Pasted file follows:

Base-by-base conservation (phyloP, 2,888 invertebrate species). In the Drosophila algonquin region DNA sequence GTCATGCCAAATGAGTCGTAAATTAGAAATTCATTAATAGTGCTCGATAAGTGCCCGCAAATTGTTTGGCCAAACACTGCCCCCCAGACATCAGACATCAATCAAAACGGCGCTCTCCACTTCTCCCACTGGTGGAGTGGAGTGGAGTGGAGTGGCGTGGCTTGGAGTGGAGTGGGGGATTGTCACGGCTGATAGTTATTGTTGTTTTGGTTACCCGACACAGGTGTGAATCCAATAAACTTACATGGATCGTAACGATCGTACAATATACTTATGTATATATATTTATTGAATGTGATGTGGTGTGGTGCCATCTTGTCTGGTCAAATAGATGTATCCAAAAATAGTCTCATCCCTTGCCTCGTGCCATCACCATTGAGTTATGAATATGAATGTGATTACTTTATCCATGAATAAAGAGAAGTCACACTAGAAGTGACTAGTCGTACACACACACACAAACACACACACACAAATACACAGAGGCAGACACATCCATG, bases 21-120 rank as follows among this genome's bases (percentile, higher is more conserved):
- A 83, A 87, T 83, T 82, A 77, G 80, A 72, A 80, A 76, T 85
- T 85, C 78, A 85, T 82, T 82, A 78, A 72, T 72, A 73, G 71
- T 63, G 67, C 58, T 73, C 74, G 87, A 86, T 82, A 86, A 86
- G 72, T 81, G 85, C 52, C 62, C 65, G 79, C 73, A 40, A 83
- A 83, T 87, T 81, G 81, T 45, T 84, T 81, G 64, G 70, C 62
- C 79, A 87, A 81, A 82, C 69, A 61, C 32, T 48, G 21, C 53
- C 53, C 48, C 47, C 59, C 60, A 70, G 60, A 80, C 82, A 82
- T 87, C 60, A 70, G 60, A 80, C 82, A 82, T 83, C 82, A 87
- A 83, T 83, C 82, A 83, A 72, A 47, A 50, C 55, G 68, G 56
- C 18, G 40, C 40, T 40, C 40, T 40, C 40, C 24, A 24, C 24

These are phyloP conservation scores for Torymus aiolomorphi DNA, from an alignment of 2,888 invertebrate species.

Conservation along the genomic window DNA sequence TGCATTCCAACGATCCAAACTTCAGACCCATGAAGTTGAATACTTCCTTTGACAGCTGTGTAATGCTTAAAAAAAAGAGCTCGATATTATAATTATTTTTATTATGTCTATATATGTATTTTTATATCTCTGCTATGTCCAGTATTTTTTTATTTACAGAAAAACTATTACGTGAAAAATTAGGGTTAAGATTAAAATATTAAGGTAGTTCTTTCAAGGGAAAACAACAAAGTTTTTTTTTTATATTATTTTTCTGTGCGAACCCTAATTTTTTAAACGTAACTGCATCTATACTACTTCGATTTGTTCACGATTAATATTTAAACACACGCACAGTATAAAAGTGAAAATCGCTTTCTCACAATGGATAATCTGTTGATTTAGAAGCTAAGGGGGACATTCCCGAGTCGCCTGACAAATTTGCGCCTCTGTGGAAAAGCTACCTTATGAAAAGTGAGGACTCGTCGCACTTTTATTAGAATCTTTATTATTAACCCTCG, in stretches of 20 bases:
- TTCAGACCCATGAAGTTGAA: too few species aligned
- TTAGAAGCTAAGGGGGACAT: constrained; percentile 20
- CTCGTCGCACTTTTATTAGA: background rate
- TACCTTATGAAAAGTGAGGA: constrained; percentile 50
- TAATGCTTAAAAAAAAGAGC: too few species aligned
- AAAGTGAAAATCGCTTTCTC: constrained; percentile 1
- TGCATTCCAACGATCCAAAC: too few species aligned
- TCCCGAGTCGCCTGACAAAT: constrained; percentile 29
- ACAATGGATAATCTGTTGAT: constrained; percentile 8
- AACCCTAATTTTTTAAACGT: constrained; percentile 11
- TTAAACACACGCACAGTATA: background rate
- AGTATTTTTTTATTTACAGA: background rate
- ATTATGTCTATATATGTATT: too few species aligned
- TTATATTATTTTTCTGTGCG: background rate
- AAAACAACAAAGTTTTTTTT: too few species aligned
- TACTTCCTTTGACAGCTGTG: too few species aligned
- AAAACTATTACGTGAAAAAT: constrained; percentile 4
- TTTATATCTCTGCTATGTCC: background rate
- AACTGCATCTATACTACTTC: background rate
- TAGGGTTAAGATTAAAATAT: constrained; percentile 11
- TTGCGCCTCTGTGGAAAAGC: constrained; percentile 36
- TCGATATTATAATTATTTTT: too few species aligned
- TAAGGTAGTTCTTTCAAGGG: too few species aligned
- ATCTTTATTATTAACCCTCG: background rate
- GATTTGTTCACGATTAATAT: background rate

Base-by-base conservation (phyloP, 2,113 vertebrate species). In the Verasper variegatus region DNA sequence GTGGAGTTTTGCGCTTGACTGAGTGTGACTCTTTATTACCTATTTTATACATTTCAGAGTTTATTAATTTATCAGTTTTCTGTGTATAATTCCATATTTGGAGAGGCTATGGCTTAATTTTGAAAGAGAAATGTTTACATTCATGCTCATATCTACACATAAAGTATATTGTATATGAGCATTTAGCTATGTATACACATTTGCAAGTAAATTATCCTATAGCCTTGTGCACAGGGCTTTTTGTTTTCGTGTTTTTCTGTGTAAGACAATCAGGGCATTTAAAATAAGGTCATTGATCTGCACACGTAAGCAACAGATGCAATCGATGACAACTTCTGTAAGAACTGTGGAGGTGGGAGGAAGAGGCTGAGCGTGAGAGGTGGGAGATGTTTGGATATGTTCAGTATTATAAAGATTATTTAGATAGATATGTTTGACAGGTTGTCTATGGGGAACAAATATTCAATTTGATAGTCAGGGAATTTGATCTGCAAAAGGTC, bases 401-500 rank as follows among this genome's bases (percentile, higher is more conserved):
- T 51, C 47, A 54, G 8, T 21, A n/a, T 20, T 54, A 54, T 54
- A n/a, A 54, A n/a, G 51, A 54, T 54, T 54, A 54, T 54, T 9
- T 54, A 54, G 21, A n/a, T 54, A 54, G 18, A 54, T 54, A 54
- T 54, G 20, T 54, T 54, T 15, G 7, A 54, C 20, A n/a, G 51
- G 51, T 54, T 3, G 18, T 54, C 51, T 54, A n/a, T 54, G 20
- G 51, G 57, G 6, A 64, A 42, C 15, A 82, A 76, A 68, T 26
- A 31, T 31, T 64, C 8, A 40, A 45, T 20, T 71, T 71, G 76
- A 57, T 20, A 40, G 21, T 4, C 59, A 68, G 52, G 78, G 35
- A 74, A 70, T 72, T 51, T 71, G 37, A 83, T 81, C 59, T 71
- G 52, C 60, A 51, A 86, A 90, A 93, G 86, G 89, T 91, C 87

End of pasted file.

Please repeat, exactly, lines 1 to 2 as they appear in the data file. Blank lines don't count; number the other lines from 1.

Base-by-base conservation (phyloP, 2,888 invertebrate species). In the Drosophila algonquin region DNA sequence GTCATGCCAAATGAGTCGTAAATTAGAAATTCATTAATAGTGCTCGATAAGTGCCCGCAAATTGTTTGGCCAAACACTGCCCCCCAGACATCAGACATCAATCAAAACGGCGCTCTCCACTTCTCCCACTGGTGGAGTGGAGTGGAGTGGAGTGGCGTGGCTTGGAGTGGAGTGGGGGATTGTCACGGCTGATAGTTATTGTTGTTTTGGTTACCCGACACAGGTGTGAATCCAATAAACTTACATGGATCGTAACGATCGTACAATATACTTATGTATATATATTTATTGAATGTGATGTGGTGTGGTGCCATCTTGTCTGGTCAAATAGATGTATCCAAAAATAGTCTCATCCCTTGCCTCGTGCCATCACCATTGAGTTATGAATATGAATGTGATTACTTTATCCATGAATAAAGAGAAGTCACACTAGAAGTGACTAGTCGTACACACACACACAAACACACACACACAAATACACAGAGGCAGACACATCCATG, bases 21-120 rank as follows among this genome's bases (percentile, higher is more conserved):
- A 83, A 87, T 83, T 82, A 77, G 80, A 72, A 80, A 76, T 85